Steve Smith talks about the heat pipe, and how it works using thermal conductivity and phase changes.
Released: April 21, 2013
The heat pipe, a thermal conductive piece of copper tubing with a long history making it possible to cool everything from large computers, to thin portables like laptops, and tablets. Today's episode is a history lesson into this awesome technology, and an explanation into the process that makes it work.
The story of the heat pipe begins in 1942, when G.S. Gaugler theorizing the possibity the usage of a sealed thermal pipe that took advantage of thermal phase changes and thermal conductivity to cool various devices interfaced directly with the heat pipe mechanism. It would be 20 years before another person, G.M. Grover in 1962, invents the once theorized thermal heat pipe. This makes the heat pipe 51 years old, today.
The thermal heat pipe is made of a conductive materials like copper, and contains a liquid like water, ethanol, acetone, sodium, or mercury. In order, to make the thermal pipe, the manufacturing process requires that the heat pipe be heated, air pumped out of the pipe and a selected liquid to be pumped in. Once this has occurred, the heat pipe is sealed maintaining a low pressure vacuum that lends itself to having the liquid occurring in two possible phases simultaneously, most notably in its liquid and gaseous states. A wick is sometimes included on the walls of the thermal heat pipe allowing for the gas and liquids to interact only minimally.
In the case of computers, the heat pipe is also coupled with a heat sink and fan, allowing for the maximum amount of cooling through the process of thermal transfer. In this case, the heat coming off the pipes is absorbed by the heat sink, and the fan pushes cooler air through the heat sink, allowing for the heat sink fins to be cooled down, and the heat pipes to become cooler, as a direct result.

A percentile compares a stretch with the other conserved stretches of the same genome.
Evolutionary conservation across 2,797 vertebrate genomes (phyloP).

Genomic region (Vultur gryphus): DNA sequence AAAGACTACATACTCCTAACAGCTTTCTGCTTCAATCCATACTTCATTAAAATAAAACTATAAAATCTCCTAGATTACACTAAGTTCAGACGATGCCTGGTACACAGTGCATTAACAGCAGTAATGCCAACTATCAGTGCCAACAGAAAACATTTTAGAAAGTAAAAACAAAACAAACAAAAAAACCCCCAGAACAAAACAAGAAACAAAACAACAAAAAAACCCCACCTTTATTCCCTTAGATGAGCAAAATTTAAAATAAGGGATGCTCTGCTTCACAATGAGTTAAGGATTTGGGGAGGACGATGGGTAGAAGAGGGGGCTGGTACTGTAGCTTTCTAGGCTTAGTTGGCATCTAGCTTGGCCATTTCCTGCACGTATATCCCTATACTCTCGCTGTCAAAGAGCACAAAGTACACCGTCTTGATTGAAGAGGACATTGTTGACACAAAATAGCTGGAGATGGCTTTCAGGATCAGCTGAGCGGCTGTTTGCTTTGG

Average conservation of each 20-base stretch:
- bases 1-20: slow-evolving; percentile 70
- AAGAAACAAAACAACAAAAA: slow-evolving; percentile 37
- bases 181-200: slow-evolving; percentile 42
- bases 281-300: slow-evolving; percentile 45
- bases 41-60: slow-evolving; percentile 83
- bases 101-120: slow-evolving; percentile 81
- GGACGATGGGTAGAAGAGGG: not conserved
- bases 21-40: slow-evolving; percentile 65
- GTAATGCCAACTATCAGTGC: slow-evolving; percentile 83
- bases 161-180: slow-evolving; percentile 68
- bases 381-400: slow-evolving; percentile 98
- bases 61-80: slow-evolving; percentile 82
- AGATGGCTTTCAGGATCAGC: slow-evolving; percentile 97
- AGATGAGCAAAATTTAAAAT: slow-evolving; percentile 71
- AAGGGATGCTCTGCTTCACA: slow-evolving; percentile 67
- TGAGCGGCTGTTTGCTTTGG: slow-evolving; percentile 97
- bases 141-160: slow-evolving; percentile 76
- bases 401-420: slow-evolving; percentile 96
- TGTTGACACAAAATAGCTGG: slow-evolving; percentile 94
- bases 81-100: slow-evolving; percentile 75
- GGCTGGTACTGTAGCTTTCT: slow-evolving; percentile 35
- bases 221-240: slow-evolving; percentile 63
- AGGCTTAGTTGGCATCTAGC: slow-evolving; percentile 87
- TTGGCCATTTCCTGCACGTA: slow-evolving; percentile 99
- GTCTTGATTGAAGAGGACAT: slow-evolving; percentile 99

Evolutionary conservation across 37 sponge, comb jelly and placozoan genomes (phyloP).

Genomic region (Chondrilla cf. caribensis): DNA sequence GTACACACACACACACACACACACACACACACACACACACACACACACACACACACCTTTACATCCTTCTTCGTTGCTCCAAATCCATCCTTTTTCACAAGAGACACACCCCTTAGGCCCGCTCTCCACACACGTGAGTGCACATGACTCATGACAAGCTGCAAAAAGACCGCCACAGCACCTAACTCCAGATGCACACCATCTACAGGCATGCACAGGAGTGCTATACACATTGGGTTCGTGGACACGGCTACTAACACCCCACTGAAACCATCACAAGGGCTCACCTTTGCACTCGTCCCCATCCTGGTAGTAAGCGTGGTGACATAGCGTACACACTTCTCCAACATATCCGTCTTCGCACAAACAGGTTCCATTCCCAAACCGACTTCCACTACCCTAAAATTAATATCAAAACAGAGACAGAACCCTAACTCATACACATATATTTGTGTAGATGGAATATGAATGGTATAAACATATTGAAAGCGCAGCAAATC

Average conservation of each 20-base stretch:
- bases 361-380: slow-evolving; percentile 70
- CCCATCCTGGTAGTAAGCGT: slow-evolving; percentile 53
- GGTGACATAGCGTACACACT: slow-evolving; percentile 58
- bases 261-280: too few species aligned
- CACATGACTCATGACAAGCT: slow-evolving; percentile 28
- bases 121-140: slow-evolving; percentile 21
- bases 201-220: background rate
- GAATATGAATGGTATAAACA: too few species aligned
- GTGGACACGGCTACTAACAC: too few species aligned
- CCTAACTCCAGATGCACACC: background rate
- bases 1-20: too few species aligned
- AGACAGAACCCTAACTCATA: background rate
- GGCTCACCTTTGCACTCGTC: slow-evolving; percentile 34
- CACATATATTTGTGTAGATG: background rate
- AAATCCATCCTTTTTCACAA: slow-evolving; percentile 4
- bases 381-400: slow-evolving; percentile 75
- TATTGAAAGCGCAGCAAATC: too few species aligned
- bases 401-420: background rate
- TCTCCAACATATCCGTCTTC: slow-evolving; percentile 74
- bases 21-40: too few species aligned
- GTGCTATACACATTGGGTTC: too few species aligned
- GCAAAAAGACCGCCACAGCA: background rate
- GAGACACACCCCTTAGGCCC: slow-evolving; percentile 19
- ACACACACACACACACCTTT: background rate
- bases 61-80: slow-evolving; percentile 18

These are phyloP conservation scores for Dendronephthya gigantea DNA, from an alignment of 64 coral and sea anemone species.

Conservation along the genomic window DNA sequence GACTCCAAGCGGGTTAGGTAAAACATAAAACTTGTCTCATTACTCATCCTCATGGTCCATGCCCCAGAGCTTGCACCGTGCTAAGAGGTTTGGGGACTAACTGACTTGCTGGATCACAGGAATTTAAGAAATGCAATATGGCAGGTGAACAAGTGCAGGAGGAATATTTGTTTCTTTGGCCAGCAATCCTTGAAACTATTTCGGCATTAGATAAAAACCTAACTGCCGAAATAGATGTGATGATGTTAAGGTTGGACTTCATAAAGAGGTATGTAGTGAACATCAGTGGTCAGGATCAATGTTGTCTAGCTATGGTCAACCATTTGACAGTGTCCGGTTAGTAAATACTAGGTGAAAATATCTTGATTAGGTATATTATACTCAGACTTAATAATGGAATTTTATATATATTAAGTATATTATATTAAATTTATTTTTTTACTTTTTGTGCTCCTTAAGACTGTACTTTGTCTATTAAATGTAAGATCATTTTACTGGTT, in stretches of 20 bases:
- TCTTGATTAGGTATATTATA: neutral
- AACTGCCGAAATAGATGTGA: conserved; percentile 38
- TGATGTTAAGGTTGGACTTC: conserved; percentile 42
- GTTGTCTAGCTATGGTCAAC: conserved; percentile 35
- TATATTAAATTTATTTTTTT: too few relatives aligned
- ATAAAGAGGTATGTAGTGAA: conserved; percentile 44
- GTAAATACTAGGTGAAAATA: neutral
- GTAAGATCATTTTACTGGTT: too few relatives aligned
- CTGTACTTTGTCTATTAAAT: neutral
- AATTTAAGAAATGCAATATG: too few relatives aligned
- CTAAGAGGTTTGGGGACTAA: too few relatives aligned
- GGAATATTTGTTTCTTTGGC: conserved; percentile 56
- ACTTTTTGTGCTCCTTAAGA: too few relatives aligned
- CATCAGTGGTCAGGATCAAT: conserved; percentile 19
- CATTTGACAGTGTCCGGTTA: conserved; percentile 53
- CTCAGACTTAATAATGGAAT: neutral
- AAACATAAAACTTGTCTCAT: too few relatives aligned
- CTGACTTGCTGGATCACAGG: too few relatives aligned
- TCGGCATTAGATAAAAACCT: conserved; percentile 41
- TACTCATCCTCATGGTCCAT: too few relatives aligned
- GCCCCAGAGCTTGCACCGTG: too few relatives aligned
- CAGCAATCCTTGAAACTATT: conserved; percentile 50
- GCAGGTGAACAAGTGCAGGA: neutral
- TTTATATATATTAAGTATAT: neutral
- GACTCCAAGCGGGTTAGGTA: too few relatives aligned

In a computer, you can use a thermal heat pipe to cool your motherboard, graphics card, and the CPU.
Next week, I will be talking about the twisted pair, and how this cable arrangements lends itself to the possibility of communication between people, computers, servers, etc...
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Host : Steve Smith | Music : Jonny Lee Hart | Editor : Steve Smith | Producer : Zed Axis Productions
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It should remove all traces of the virus, provided the hard drive has no bad sectors on it. It it does, you the mentioned Spinrite to try to fix the hard drive then run DBAN after, but usually, DBAN can erase the entire drive without issue. I've used it on maximum and let it run almost 16 hours on my friends computer, that is why this episode exists.
Great! I am going to run 'autonuke' on a machine that has polymorphic malware, not sure if it is in the MBR or somewhere else on the machine. Assuming autonuke runs fully without any error, will it remove the malware from the computer with certainty?
Yes, it will wipe all data, including the master boot record on your hard drive. If you are unable to get DBAN to work correctly, consider using Spinrite to fix the drive so DBAN can work, rarely needed, good to have.
Running DBAN and using 'autonuke', will that also completely wipe the Master Boot Record (MBR)?